HOUSE, M.D.: SEASON ONE
HOUSE, M.D. is most assuredly one of the most compelling new television series of the 2004-2005 television season. Part medical drama, part mystery, the weekly series has a team of doctors piecing together the symptomatic clues to uncover and diagnose the unknown ailment threatening the lives of patients on a weekly basis. One can almost think of HOUSE, M.D. of a CSI styled medical procedural for the living.
HOUSE, M.D. stars Hugh Laurie as Dr. Gregory House, a brilliant diagnostician, with a complete lack of social skills, not to mention an absent bedside manner, who has little or no use for patients, other than the intellectual challenge that curing their illnesses brings. The cast of HOUSE, M.D. also features Lisa Edelstein as hospital administrator Dr. Lisa Cuddy, Robert Sean Leonard as our title character’s colleague and friend Dr. James Wilson. Additionally, one will find Omar Epps as Dr. Eric Foreman, Jennifer Morrison as Dr. Allison Cameron and Jesse Spencer as Dr. Robert Chase- the three members of Dr. House’s diagnostic team.
HOUSE, M.D.: SEASON ONE ($60) comes to DVD in a double-sided three-disc set that features all twenty-two episodes that were aired in the series first year. The twenty-two featured episodes are as follows: Pilot, Paternity, Occam's Razor, Maternity, Damned If You Do, The Socratic Method, Fidelity, Poison, DNR, Histories, Detox, Sports Medicine, Cursed, Control, Mob Rules, Heavy, Role Model, Babies & Bathwater, Kids, Love Hurts, Three Stories, The Honeymoon.
Universal Studios Home Entertainment has made all twenty-two episodes that comprise HOUSE, M.D.: SEASON ONE available on DVD in a 1.78:1 wide screen presentation, which sadly lacks the anamorphic enhancement for 16:9 displays. This is a fairly major mistake on the part of Universal, whether intentional or unintentional and will make many question whether or not they should purchase this DVD collection. In this day and age, every new television series designed for broadcast in widescreen hi def should be released on standard DVD with the 16:9 display enhancement. Because the presentations are unenhanced the picture quality is something of a disappointment, especially when viewed on a large widescreen monitor, as one is forced to zoom the image to get the picture in acceptable proportions. Zooming the image makes the image appear softer, as well as making digital artifacts far more noticeable, particularly on displays above 50 inches. However, on a typical 4:3 displays, the Letterbox picture quality is certainly fine. Colors are accurate and have a natural appearance. Blacks are pure, the whites stable and contrast remains pretty much at the television level.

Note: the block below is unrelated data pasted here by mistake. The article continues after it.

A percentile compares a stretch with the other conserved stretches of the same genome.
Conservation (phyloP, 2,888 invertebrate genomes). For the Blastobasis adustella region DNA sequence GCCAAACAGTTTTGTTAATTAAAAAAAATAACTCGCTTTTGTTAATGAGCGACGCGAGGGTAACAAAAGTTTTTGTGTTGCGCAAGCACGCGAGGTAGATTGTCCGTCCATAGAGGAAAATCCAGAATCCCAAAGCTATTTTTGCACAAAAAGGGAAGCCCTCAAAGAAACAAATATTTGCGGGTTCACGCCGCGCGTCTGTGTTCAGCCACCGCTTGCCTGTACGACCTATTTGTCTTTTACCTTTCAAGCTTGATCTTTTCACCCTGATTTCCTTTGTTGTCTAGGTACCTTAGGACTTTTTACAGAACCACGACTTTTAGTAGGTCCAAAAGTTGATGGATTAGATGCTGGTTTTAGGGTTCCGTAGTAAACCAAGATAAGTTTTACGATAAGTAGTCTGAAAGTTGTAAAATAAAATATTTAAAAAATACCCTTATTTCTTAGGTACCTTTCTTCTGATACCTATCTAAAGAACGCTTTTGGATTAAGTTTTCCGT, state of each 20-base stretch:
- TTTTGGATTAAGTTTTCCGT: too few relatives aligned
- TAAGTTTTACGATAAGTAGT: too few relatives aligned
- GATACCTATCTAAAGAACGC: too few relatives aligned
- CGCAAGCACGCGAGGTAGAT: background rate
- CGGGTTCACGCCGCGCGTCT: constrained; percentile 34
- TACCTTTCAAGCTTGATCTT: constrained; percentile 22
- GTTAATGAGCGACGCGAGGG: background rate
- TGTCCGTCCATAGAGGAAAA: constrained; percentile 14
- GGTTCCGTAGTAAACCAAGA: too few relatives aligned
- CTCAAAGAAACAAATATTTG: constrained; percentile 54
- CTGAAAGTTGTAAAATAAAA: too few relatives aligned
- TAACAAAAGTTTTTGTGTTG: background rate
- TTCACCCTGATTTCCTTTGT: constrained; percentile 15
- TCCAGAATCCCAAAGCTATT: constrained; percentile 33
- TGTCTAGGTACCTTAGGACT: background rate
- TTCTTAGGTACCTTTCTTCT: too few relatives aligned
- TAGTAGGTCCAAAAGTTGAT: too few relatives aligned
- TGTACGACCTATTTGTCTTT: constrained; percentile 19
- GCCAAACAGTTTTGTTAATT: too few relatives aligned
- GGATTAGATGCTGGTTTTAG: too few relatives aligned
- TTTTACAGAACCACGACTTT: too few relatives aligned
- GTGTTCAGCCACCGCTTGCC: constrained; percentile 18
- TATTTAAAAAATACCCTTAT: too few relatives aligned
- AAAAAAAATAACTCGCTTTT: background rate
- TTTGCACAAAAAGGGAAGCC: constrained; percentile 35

All the episodes that encompass HOUSE, M.D.: SEASON ONE come with Dolby Digital 5.1 channel soundtracks. Sound quality for a talky medical drama is very good, with nice channel separations and well-integrated ambient sounds. Fidelity is solid, and the music maintains a good sense of presence. Voices have a warm, natural quality, plus the film’s dialogue is always completely understandable. No other language tracks are provided, but English and Spanish subtitles have been included.
The basic interactive menus allow one access to the standard episode/scene selection and set up features, as well as some extras, which are contained on the "B" side of disc three. The Concept is a four-minute program that looks at the series inception. Casting Sessions With Hugh Laurie offers a glimpse of the actor’s audition. Medical Cases clocks in at nearly five minutes and examines where the writers come up with the disease of the week. Set Tour is a rather self-explanatory five minutes. House-isms is a four minute retrospective on the central character’s sarcastic sense of humor an how it works within the context of the show. Finally, the six minute Dr. House looks at both the character and the actor who portrays him.
I really think HOUSE, M.D. is one of the best new series of the 2004-2005 television season. Unfortunately, the DVD release sells the series somewhat short, as the episodes are widescreen, yet not enhanced for 16:9 displays. HOUSE, M.D.- the television series certainly gets a high recommendation. As for the DVDs… Well, I’ll just leave that to the judgment of the individual, as they will have to determine, upon what type of display they’ll ultimately be watching HOUSE, M.D.: SEASON ONE.
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